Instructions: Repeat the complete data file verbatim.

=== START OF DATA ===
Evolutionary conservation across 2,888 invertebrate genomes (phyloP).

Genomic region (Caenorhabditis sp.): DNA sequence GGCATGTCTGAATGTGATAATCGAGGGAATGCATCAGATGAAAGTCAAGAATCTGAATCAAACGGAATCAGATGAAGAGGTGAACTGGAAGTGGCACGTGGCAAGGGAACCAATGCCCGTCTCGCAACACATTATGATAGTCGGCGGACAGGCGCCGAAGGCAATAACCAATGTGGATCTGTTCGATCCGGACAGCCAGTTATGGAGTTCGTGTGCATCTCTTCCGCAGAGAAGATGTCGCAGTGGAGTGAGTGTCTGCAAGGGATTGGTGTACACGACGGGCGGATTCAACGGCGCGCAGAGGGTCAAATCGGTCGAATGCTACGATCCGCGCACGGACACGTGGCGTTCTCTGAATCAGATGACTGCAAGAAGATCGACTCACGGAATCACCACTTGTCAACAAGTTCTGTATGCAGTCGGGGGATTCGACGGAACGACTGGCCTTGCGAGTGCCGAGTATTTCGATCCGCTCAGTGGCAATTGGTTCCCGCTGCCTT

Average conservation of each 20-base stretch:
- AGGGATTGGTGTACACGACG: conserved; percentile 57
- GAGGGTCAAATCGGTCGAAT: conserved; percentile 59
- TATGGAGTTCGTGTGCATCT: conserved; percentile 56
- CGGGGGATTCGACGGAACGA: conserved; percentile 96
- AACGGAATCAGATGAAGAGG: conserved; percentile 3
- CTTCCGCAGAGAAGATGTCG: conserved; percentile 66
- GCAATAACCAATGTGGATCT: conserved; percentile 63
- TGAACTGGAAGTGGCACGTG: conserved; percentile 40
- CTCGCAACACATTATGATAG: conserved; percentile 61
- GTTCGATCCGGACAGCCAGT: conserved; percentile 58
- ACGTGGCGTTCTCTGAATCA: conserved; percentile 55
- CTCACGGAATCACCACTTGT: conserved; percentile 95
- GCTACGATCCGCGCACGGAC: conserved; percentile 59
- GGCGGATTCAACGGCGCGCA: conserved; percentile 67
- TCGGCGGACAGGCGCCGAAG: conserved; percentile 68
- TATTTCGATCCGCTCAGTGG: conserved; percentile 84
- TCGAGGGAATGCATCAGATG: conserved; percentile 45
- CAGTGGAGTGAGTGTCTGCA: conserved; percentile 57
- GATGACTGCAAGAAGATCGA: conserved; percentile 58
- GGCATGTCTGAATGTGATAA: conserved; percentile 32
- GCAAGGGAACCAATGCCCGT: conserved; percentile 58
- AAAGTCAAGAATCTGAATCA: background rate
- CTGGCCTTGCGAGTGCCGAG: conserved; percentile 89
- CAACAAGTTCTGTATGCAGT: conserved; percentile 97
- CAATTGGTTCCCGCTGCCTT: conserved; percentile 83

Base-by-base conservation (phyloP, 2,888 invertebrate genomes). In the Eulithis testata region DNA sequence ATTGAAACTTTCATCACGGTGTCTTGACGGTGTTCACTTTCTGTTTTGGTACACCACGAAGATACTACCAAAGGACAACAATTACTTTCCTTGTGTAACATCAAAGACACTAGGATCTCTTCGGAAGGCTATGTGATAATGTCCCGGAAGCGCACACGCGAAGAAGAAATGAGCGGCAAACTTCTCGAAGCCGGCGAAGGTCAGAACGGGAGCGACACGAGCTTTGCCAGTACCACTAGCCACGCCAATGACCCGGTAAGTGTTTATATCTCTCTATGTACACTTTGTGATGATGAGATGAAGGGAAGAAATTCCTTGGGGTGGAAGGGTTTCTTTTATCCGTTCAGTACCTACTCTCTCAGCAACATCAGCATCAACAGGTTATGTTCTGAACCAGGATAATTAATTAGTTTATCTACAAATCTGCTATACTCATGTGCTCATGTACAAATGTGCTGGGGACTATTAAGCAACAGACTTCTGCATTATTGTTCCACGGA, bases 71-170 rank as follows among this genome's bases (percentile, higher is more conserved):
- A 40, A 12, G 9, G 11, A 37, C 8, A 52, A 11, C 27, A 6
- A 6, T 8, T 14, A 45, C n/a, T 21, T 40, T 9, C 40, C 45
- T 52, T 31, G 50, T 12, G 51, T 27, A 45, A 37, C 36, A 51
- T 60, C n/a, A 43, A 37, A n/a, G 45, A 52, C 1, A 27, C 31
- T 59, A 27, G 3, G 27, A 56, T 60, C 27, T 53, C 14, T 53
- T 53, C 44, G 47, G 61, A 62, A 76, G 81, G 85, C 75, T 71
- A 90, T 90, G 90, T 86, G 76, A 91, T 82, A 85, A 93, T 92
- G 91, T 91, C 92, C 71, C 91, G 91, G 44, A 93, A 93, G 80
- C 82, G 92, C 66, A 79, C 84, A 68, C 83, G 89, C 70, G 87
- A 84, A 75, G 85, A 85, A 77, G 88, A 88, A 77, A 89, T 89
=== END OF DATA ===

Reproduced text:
Evolutionary conservation across 2,888 invertebrate genomes (phyloP).

Genomic region (Caenorhabditis sp.): DNA sequence GGCATGTCTGAATGTGATAATCGAGGGAATGCATCAGATGAAAGTCAAGAATCTGAATCAAACGGAATCAGATGAAGAGGTGAACTGGAAGTGGCACGTGGCAAGGGAACCAATGCCCGTCTCGCAACACATTATGATAGTCGGCGGACAGGCGCCGAAGGCAATAACCAATGTGGATCTGTTCGATCCGGACAGCCAGTTATGGAGTTCGTGTGCATCTCTTCCGCAGAGAAGATGTCGCAGTGGAGTGAGTGTCTGCAAGGGATTGGTGTACACGACGGGCGGATTCAACGGCGCGCAGAGGGTCAAATCGGTCGAATGCTACGATCCGCGCACGGACACGTGGCGTTCTCTGAATCAGATGACTGCAAGAAGATCGACTCACGGAATCACCACTTGTCAACAAGTTCTGTATGCAGTCGGGGGATTCGACGGAACGACTGGCCTTGCGAGTGCCGAGTATTTCGATCCGCTCAGTGGCAATTGGTTCCCGCTGCCTT

Average conservation of each 20-base stretch:
- AGGGATTGGTGTACACGACG: conserved; percentile 57
- GAGGGTCAAATCGGTCGAAT: conserved; percentile 59
- TATGGAGTTCGTGTGCATCT: conserved; percentile 56
- CGGGGGATTCGACGGAACGA: conserved; percentile 96
- AACGGAATCAGATGAAGAGG: conserved; percentile 3
- CTTCCGCAGAGAAGATGTCG: conserved; percentile 66
- GCAATAACCAATGTGGATCT: conserved; percentile 63
- TGAACTGGAAGTGGCACGTG: conserved; percentile 40
- CTCGCAACACATTATGATAG: conserved; percentile 61
- GTTCGATCCGGACAGCCAGT: conserved; percentile 58
- ACGTGGCGTTCTCTGAATCA: conserved; percentile 55
- CTCACGGAATCACCACTTGT: conserved; percentile 95
- GCTACGATCCGCGCACGGAC: conserved; percentile 59
- GGCGGATTCAACGGCGCGCA: conserved; percentile 67
- TCGGCGGACAGGCGCCGAAG: conserved; percentile 68
- TATTTCGATCCGCTCAGTGG: conserved; percentile 84
- TCGAGGGAATGCATCAGATG: conserved; percentile 45
- CAGTGGAGTGAGTGTCTGCA: conserved; percentile 57
- GATGACTGCAAGAAGATCGA: conserved; percentile 58
- GGCATGTCTGAATGTGATAA: conserved; percentile 32
- GCAAGGGAACCAATGCCCGT: conserved; percentile 58
- AAAGTCAAGAATCTGAATCA: background rate
- CTGGCCTTGCGAGTGCCGAG: conserved; percentile 89
- CAACAAGTTCTGTATGCAGT: conserved; percentile 97
- CAATTGGTTCCCGCTGCCTT: conserved; percentile 83

Base-by-base conservation (phyloP, 2,888 invertebrate genomes). In the Eulithis testata region DNA sequence ATTGAAACTTTCATCACGGTGTCTTGACGGTGTTCACTTTCTGTTTTGGTACACCACGAAGATACTACCAAAGGACAACAATTACTTTCCTTGTGTAACATCAAAGACACTAGGATCTCTTCGGAAGGCTATGTGATAATGTCCCGGAAGCGCACACGCGAAGAAGAAATGAGCGGCAAACTTCTCGAAGCCGGCGAAGGTCAGAACGGGAGCGACACGAGCTTTGCCAGTACCACTAGCCACGCCAATGACCCGGTAAGTGTTTATATCTCTCTATGTACACTTTGTGATGATGAGATGAAGGGAAGAAATTCCTTGGGGTGGAAGGGTTTCTTTTATCCGTTCAGTACCTACTCTCTCAGCAACATCAGCATCAACAGGTTATGTTCTGAACCAGGATAATTAATTAGTTTATCTACAAATCTGCTATACTCATGTGCTCATGTACAAATGTGCTGGGGACTATTAAGCAACAGACTTCTGCATTATTGTTCCACGGA, bases 71-170 rank as follows among this genome's bases (percentile, higher is more conserved):
- A 40, A 12, G 9, G 11, A 37, C 8, A 52, A 11, C 27, A 6
- A 6, T 8, T 14, A 45, C n/a, T 21, T 40, T 9, C 40, C 45
- T 52, T 31, G 50, T 12, G 51, T 27, A 45, A 37, C 36, A 51
- T 60, C n/a, A 43, A 37, A n/a, G 45, A 52, C 1, A 27, C 31
- T 59, A 27, G 3, G 27, A 56, T 60, C 27, T 53, C 14, T 53
- T 53, C 44, G 47, G 61, A 62, A 76, G 81, G 85, C 75, T 71
- A 90, T 90, G 90, T 86, G 76, A 91, T 82, A 85, A 93, T 92
- G 91, T 91, C 92, C 71, C 91, G 91, G 44, A 93, A 93, G 80
- C 82, G 92, C 66, A 79, C 84, A 68, C 83, G 89, C 70, G 87
- A 84, A 75, G 85, A 85, A 77, G 88, A 88, A 77, A 89, T 89